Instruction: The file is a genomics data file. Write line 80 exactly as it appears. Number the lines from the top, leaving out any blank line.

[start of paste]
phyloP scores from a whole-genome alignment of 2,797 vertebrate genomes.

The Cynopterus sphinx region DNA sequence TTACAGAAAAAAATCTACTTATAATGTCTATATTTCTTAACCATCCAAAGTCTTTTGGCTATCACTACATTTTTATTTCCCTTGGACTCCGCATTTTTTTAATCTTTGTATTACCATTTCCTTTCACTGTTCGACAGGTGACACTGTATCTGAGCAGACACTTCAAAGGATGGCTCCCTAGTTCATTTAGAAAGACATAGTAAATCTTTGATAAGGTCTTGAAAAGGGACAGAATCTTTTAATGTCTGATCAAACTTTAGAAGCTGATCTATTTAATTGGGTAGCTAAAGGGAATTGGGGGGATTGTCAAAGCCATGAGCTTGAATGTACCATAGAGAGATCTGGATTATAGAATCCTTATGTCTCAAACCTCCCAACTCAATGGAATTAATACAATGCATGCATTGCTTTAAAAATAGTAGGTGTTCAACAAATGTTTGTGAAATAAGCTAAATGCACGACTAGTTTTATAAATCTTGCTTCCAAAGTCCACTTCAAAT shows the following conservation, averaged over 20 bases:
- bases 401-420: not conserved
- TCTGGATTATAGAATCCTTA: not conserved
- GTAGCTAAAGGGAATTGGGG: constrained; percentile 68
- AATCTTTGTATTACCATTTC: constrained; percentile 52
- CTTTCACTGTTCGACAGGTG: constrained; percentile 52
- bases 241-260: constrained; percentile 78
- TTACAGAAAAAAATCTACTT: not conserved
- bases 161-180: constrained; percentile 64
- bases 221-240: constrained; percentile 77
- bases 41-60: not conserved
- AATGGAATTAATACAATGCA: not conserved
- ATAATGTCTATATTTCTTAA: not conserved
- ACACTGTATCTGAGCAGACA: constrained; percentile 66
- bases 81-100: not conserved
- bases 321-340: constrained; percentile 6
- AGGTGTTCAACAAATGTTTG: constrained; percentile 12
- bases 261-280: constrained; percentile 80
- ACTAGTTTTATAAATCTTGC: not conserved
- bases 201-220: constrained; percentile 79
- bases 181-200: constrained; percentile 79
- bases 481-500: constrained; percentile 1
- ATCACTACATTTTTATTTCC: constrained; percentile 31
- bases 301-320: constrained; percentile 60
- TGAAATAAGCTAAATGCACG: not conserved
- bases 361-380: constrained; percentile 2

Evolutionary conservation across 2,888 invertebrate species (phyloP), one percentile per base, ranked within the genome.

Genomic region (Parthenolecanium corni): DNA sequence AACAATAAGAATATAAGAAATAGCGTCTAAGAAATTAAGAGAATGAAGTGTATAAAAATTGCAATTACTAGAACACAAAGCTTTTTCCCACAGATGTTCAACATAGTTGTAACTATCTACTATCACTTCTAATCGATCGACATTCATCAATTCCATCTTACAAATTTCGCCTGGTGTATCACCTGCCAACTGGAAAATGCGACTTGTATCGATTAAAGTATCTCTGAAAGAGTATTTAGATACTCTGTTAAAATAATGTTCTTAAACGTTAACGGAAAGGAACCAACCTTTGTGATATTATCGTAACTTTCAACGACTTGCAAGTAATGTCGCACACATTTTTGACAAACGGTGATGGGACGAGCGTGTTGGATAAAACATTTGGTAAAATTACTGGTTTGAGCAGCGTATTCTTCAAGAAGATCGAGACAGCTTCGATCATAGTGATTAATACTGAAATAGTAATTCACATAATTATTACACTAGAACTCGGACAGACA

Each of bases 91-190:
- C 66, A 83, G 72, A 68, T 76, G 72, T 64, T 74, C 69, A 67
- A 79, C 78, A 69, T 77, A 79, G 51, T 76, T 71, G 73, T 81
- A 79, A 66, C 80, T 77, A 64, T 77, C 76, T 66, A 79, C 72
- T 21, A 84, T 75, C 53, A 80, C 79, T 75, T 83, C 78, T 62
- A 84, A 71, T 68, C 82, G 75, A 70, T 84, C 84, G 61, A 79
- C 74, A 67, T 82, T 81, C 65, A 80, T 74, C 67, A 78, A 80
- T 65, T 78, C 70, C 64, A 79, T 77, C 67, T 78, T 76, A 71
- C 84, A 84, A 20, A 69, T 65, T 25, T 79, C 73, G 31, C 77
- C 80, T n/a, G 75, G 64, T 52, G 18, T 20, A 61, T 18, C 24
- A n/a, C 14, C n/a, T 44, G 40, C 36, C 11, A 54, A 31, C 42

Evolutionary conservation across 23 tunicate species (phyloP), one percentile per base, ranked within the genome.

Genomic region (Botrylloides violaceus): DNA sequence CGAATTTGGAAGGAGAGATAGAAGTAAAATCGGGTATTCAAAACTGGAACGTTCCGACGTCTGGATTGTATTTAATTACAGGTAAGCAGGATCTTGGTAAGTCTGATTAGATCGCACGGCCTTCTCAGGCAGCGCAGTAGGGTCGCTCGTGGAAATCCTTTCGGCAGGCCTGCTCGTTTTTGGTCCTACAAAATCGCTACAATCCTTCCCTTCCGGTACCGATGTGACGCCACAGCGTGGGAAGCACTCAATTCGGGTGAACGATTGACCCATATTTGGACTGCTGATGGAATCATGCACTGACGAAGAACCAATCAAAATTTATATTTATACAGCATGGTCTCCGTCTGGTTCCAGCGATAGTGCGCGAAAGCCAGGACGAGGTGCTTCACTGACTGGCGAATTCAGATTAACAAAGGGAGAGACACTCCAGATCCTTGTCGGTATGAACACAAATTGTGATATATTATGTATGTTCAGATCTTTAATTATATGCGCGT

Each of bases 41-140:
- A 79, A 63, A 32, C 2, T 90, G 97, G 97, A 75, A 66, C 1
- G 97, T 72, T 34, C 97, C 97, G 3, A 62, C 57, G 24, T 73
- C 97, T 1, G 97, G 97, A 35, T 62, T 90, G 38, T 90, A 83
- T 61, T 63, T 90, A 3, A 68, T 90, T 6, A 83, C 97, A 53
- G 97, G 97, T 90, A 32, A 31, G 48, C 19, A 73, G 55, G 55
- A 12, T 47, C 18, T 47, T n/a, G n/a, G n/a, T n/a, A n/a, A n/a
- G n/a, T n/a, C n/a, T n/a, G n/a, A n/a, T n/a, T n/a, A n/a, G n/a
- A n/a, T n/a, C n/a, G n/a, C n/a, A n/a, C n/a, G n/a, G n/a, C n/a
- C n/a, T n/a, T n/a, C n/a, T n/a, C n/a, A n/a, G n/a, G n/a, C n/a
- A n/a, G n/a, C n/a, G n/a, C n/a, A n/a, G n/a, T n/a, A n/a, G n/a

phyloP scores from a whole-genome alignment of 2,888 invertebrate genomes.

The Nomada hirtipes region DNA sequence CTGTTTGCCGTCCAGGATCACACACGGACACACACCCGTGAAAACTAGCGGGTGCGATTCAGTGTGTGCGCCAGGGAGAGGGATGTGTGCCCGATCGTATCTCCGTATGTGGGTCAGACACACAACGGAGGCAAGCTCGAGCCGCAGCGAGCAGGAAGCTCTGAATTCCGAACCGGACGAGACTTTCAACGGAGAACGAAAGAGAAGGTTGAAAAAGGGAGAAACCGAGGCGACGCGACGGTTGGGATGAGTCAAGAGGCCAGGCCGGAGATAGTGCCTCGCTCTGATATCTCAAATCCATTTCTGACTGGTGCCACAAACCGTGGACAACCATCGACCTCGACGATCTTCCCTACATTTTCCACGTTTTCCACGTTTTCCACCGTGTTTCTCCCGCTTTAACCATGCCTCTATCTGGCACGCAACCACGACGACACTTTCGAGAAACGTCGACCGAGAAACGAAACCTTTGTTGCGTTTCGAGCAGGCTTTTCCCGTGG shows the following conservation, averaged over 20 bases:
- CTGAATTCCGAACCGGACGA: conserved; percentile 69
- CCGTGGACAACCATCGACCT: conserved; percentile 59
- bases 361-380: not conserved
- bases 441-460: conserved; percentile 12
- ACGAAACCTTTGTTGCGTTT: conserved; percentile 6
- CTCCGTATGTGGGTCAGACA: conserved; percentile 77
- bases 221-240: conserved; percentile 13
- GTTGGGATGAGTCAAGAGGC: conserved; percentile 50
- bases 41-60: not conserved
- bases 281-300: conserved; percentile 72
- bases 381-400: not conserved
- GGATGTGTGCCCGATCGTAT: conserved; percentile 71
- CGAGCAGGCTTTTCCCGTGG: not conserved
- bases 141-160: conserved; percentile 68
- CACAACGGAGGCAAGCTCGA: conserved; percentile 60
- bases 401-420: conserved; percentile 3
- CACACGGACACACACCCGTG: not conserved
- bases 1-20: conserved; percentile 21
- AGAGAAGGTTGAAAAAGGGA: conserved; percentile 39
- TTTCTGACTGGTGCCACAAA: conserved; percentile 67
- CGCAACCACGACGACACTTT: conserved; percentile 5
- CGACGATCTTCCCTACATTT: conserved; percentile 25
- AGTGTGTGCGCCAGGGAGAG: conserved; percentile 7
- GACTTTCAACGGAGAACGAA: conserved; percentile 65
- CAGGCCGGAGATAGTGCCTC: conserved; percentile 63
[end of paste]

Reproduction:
- CAGGCCGGAGATAGTGCCTC: conserved; percentile 63